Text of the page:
<5> In my opinion, the Urban Dictionary’s English definition of the Japanese term yūgen captures and summarizes the essence of the word the best. See Yugen,” Urban Dictionary, accessed August 3, 2020, Yūgen is one of the important aesthetics in Noh Theatre that express the different kinds of beauty involved. Among the aesthetic terms in Noh, yūgen is the most difficult to define. John Wesley Harris writes, “It was originally used in poetry to describe transient but beautiful experiences… which are emotionally charged but which, of their very nature, last for only a few seconds. However, in Noh acting it is generally held to mean that certain sensitive types of mood or emotion can only be hinted at by the actor if they are to be effective.” See John Wesley Harris, The Traditional Theatre of Japan: Kyogen, Noh, Kabuki, and Puppetry (Lewiston, New York: The Edwin Mellen Press, 2006), 103-104.

<6> Jacob Edmond, Copy,” in A New Vocabulary for Global Modernism, eds. Eric Hayot and Rebecca Walkowitz (New York: Columbia University Press, 2016), 97.

<7> Ibid, 98.

<8> Jahan Ramazani, Form,” in A New Vocabulary for Global Modernism, eds. Eric Hayot and Rebecca Walkowitz (New York: Columbia University Press, 2016), 114.

<9> Ya-hui Cheng, Form,” accessed August 5, 2020,

<10> Takemitsu writes about transportable and non-transportable music relating his experience with Aboriginesmusic and using Japanese traditional instruments shakuhachi and biwa in his orchestral piece November Steps. See Toru Takemitsu, Confronting Silence: Selected Writings. Translated and edited by Yoshiko Kakudo and Glenn Glasow (Berkeley, California: Fallen Leaf Press, 1995), 59-67.

<11> Toshio Hosokawa, “Über meine Oper Matsukaze,” accessed August 6, 2020,


Cheng, Ya-hui. Form.” Accessed August 5, 2020.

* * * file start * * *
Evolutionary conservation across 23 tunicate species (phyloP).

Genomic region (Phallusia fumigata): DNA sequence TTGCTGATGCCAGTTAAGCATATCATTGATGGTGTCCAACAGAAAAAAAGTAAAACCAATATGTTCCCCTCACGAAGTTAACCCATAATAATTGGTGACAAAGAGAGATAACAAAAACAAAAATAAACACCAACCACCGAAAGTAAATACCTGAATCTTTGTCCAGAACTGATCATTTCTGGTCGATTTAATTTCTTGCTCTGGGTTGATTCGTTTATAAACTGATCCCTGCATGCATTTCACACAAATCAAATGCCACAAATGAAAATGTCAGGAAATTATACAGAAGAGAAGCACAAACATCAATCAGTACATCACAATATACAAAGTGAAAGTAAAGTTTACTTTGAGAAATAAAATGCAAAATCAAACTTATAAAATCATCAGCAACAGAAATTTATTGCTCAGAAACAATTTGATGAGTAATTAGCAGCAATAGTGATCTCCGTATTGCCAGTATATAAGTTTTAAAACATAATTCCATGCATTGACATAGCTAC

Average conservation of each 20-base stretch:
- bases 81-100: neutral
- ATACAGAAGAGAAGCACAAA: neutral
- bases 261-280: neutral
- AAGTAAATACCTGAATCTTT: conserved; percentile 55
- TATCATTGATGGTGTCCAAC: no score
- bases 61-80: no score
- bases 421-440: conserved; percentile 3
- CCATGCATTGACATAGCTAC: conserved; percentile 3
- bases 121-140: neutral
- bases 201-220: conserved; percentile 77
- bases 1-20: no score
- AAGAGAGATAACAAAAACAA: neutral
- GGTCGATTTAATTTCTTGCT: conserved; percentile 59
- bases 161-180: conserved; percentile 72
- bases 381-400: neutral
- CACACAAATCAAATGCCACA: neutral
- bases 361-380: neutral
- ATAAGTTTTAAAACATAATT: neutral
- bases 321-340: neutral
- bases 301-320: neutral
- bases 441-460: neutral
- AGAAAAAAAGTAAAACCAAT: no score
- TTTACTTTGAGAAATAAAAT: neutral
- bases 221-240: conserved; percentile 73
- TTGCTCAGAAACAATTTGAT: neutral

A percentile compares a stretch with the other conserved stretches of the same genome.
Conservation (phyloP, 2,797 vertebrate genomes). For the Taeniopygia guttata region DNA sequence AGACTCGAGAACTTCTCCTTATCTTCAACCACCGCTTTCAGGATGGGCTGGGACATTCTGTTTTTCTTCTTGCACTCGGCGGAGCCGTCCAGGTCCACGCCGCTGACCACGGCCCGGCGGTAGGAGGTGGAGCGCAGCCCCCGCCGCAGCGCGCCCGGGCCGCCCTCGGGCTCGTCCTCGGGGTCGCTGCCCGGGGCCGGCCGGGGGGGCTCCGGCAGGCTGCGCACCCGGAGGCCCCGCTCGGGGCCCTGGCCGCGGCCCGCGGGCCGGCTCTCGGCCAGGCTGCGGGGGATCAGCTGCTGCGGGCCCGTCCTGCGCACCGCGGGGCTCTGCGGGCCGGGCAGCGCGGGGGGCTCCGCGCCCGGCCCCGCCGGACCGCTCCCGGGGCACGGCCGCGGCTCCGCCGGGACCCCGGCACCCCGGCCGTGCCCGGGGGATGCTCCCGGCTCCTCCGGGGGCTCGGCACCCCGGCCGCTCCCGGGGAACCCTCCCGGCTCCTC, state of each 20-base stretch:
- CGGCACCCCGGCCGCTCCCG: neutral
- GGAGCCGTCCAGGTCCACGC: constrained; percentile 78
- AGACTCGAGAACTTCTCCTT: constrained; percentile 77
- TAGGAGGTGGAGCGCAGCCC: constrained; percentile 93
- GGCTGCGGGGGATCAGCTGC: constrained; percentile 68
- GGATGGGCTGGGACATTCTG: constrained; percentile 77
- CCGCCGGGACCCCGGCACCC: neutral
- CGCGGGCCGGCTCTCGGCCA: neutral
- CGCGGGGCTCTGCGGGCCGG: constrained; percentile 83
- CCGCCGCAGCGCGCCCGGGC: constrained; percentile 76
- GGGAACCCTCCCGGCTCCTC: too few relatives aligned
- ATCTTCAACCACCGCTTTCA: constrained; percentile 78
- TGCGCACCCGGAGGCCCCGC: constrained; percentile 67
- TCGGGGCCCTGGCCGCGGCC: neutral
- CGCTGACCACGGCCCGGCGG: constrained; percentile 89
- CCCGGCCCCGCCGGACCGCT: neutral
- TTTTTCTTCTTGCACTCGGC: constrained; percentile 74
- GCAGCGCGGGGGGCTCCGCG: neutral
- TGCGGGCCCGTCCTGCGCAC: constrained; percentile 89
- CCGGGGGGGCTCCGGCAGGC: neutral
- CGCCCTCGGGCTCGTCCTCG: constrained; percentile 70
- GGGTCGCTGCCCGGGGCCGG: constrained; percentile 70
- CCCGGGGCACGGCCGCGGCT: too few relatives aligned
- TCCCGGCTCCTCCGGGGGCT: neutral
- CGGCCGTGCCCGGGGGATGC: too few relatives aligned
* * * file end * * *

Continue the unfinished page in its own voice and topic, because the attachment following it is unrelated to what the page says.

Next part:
Costello, Padraic. Opera as Japanese Culture: Creativity, Modernity and Heterogeneous Social Expression in Japanese-Composed Opera.” Masters thesis, University of Hawai’i‘ at Mānoa, 2016.

Harris, John Wesley. The Traditional Theatre of Japan: Kyogen, Noh, Kabuki, and Puppetry. Lewiston, New York: The Edwin Mellen Press, 2006.

Hayot, Eric and Rebecca Walkowitz, eds. A New Vocabulary for Global Modernism. New York: Columbia University Press, 2016.

Hosokawa, Toshio. Über meine Oper „Matsukaze.” Accessed August 6, 2020.

Takemitsu, Toru. Confronting Silence: Selected Writings. Translated and edited by Yoshiko Kakudo and Glenn Glasow. Berkeley, California: Fallen Leaf Press, 1995.

Urban Dictionary. Yugen.” Accessed August 3, 2020.


Winthrop University: CVPA Faculty and Staff Profile - Deguchi, Tomoko

Tomoko Deguchi, a native of Kobe, Japan, is a professor of music theory at Winthrop University. She holds a Ph.D. in music theory from the State University of New York at Buffalo. Her research interests include the music of Toru Takemitsu and other Japanese composers, musical narrative, film music, and intersections between music theory and culture and aesthetics. Her articles appear in Indiana Theory Review, Journal of Film Music, Athens Journal of Arts and Humanities, Journal of Music Theory Pedagogy and currently she is working on a book on Toru Takemitsus music and its cultural identity. She also remains active as a pianist, specializing in contemporary music.